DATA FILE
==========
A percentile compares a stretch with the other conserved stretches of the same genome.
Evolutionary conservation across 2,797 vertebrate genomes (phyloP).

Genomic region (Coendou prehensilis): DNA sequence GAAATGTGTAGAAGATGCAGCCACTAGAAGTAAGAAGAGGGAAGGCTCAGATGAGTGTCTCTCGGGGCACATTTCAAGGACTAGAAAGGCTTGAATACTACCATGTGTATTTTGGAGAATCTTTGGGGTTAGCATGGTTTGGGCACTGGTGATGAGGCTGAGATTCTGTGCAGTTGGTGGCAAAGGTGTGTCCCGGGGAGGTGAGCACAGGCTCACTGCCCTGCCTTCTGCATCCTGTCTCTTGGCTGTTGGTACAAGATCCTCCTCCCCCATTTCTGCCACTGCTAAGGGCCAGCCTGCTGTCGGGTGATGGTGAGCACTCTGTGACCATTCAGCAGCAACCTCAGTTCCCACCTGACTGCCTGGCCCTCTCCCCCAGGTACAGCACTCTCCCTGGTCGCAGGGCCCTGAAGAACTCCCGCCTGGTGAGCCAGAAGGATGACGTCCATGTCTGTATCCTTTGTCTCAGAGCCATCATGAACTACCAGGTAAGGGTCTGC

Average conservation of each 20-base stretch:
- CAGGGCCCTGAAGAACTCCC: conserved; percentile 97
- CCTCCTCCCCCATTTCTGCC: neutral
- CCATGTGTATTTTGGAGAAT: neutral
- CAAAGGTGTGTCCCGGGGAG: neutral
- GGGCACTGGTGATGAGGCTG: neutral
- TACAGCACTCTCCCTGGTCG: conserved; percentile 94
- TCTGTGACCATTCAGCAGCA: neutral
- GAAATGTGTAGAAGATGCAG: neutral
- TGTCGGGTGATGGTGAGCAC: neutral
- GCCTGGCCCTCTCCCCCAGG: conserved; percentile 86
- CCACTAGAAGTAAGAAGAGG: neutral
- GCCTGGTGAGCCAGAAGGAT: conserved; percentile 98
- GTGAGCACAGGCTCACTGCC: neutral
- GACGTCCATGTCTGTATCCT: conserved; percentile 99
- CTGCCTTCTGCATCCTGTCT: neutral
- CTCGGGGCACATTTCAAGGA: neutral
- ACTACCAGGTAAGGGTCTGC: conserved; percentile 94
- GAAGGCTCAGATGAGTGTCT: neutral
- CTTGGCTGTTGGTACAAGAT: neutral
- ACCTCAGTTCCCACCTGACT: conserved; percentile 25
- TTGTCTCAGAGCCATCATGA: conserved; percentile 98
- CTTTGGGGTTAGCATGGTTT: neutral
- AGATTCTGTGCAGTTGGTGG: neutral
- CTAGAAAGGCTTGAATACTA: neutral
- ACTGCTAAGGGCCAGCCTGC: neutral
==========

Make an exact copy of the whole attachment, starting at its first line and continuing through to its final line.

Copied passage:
A percentile compares a stretch with the other conserved stretches of the same genome.
Evolutionary conservation across 2,797 vertebrate genomes (phyloP).

Genomic region (Coendou prehensilis): DNA sequence GAAATGTGTAGAAGATGCAGCCACTAGAAGTAAGAAGAGGGAAGGCTCAGATGAGTGTCTCTCGGGGCACATTTCAAGGACTAGAAAGGCTTGAATACTACCATGTGTATTTTGGAGAATCTTTGGGGTTAGCATGGTTTGGGCACTGGTGATGAGGCTGAGATTCTGTGCAGTTGGTGGCAAAGGTGTGTCCCGGGGAGGTGAGCACAGGCTCACTGCCCTGCCTTCTGCATCCTGTCTCTTGGCTGTTGGTACAAGATCCTCCTCCCCCATTTCTGCCACTGCTAAGGGCCAGCCTGCTGTCGGGTGATGGTGAGCACTCTGTGACCATTCAGCAGCAACCTCAGTTCCCACCTGACTGCCTGGCCCTCTCCCCCAGGTACAGCACTCTCCCTGGTCGCAGGGCCCTGAAGAACTCCCGCCTGGTGAGCCAGAAGGATGACGTCCATGTCTGTATCCTTTGTCTCAGAGCCATCATGAACTACCAGGTAAGGGTCTGC

Average conservation of each 20-base stretch:
- CAGGGCCCTGAAGAACTCCC: conserved; percentile 97
- CCTCCTCCCCCATTTCTGCC: neutral
- CCATGTGTATTTTGGAGAAT: neutral
- CAAAGGTGTGTCCCGGGGAG: neutral
- GGGCACTGGTGATGAGGCTG: neutral
- TACAGCACTCTCCCTGGTCG: conserved; percentile 94
- TCTGTGACCATTCAGCAGCA: neutral
- GAAATGTGTAGAAGATGCAG: neutral
- TGTCGGGTGATGGTGAGCAC: neutral
- GCCTGGCCCTCTCCCCCAGG: conserved; percentile 86
- CCACTAGAAGTAAGAAGAGG: neutral
- GCCTGGTGAGCCAGAAGGAT: conserved; percentile 98
- GTGAGCACAGGCTCACTGCC: neutral
- GACGTCCATGTCTGTATCCT: conserved; percentile 99
- CTGCCTTCTGCATCCTGTCT: neutral
- CTCGGGGCACATTTCAAGGA: neutral
- ACTACCAGGTAAGGGTCTGC: conserved; percentile 94
- GAAGGCTCAGATGAGTGTCT: neutral
- CTTGGCTGTTGGTACAAGAT: neutral
- ACCTCAGTTCCCACCTGACT: conserved; percentile 25
- TTGTCTCAGAGCCATCATGA: conserved; percentile 98
- CTTTGGGGTTAGCATGGTTT: neutral
- AGATTCTGTGCAGTTGGTGG: neutral
- CTAGAAAGGCTTGAATACTA: neutral
- ACTGCTAAGGGCCAGCCTGC: neutral